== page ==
Friday October 12, 2012
by John Reese, editor Validea
Georgia-based Deckers Outdoor (DECK) makes footwear and accessories, including the UGG and Teva brands. It has a market cap of $1.3 billion.
Deckers' shares have been hammered over the past 11 months, falling about 70% as questions about the UGG brand's future prospects, negative analyst reports, and increasing inventory have all hurt the stock.
But my Benjamin Graham-inspired model think it's been hit much too hard. In fact, it scores a 100% rating on this investment screen.
First, DECK is neither a technology nor financial company, and therefore this methodology is applicable. The investor must also select companies of "adequate size". This includes companies with annual sales greater than $340 million. DECK's sales of $1,439.0 million, based on trailing 12 month sales, pass this test.
The current ratio must be greater than or equal to 2. Companies that meet this criterion are typically financially secure and defensive. DECK's current ratio of 2.74 passes the test.
For industrial companies, long-term debt must not exceed net current assets (current assets minus current liabilities). Companies that meet this criterion display one of the attributes of a financially secure organization.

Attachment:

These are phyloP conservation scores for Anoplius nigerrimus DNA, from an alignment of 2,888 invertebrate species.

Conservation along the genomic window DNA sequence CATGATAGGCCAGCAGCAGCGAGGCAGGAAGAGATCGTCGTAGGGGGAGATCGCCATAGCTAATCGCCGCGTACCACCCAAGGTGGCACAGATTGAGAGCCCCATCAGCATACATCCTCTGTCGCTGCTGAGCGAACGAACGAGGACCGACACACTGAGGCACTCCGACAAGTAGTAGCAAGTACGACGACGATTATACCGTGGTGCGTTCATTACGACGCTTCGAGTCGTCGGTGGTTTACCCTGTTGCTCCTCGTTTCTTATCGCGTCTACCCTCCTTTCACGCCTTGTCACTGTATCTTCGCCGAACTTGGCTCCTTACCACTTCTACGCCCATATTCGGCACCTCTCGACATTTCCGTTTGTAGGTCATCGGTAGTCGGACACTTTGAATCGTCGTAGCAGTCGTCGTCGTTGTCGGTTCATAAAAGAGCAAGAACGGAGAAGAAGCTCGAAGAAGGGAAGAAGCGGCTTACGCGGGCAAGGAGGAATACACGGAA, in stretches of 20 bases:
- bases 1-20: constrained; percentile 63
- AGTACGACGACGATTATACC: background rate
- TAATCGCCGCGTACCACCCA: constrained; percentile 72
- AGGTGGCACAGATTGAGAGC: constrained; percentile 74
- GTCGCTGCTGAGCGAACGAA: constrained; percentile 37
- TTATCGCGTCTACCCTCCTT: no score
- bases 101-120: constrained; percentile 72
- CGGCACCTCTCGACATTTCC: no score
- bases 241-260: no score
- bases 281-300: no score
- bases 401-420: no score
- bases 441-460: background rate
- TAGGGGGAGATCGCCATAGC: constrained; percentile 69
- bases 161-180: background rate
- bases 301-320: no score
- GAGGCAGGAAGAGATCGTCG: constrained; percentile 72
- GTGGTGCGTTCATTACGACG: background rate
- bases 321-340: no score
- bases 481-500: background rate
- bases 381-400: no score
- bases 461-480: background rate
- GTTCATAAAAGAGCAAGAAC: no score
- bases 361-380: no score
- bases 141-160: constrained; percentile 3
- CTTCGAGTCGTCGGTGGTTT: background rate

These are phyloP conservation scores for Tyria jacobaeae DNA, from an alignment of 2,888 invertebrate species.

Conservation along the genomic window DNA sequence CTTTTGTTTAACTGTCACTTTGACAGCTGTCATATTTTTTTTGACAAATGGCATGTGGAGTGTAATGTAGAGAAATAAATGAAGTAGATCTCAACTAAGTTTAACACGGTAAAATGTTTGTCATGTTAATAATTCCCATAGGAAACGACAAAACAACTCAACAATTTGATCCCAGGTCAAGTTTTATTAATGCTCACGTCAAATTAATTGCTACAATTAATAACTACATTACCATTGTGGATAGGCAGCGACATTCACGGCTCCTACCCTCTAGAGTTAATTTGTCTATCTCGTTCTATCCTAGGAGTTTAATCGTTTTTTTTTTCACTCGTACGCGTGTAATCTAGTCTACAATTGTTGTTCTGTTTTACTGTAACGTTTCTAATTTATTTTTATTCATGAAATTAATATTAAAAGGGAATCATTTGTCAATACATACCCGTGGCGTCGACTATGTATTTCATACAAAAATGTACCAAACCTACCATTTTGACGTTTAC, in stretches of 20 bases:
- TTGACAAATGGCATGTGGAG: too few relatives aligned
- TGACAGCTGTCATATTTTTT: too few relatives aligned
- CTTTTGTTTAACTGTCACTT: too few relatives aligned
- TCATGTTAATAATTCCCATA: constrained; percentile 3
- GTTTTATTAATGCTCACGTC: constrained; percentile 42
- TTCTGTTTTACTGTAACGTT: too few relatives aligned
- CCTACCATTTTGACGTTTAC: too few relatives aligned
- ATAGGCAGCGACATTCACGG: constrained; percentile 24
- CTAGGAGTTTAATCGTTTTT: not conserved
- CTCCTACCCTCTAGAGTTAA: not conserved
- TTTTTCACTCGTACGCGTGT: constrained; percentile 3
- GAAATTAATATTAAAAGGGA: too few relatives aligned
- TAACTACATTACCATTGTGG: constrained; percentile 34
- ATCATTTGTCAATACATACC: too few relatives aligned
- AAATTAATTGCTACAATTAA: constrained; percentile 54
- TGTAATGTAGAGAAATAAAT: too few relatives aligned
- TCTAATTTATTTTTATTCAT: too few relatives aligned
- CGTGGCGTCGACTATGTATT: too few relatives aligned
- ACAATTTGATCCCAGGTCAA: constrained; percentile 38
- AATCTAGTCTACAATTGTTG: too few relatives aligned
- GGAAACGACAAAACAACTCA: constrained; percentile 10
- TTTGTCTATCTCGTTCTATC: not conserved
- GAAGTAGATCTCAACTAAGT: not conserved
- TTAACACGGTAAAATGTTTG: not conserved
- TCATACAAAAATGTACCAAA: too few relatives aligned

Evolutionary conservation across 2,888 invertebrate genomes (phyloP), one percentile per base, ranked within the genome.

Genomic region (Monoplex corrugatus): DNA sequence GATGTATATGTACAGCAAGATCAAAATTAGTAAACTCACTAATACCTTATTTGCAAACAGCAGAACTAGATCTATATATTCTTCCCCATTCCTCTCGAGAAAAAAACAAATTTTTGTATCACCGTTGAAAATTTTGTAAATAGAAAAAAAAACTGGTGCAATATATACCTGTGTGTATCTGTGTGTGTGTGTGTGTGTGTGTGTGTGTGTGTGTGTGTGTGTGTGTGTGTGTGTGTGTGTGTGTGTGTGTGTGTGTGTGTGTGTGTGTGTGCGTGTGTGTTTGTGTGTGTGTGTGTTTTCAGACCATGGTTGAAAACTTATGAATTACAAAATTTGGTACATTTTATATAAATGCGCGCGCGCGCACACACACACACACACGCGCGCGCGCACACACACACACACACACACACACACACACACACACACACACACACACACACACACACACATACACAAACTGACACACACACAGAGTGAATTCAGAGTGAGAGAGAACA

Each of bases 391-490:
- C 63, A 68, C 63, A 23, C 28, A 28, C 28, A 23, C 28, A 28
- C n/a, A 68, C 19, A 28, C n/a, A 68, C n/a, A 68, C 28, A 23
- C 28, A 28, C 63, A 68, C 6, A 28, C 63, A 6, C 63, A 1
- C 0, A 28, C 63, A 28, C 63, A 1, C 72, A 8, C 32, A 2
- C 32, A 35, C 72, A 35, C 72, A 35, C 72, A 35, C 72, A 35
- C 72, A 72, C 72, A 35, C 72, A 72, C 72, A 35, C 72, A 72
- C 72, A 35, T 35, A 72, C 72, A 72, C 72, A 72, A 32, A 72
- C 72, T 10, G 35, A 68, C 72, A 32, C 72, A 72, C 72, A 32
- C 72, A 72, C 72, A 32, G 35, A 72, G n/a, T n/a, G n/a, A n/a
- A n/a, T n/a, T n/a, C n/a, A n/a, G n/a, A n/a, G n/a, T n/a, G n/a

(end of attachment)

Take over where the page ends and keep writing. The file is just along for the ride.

The long-term debt for DECK is $0.0 million, while the net current assets are $433.7 million. DECK passes this test.
Companies must increase their EPS by at least 30% over a ten-year period and EPS must not have been negative for any year within the last 5 years.
Companies with this type of growth tend to be financially secure and have proven themselves over time. DECK's EPS growth over that period of 3,447.1% passes the EPS growth test.
The Price/Earnings (P/E) ratio, based on the greater of the current PE or the PE using average earnings over the last 3 fiscal years, must be "moderate", which this methodology states is not greater than 15.
Stocks with moderate P/Es are more defensive by nature. DECK's P/E of 9.00 (using the 3 year PE) passes this test.
The Price/Book ratio must also be reasonable. That is, the Price/Book multiplied by P/E cannot be greater than 22. DECK's Price/Book ratio is 1.87, while the P/E is 9.00. DECK passes the Price/Book test.
Learn more about this financial newsletter at John Reese's Validea.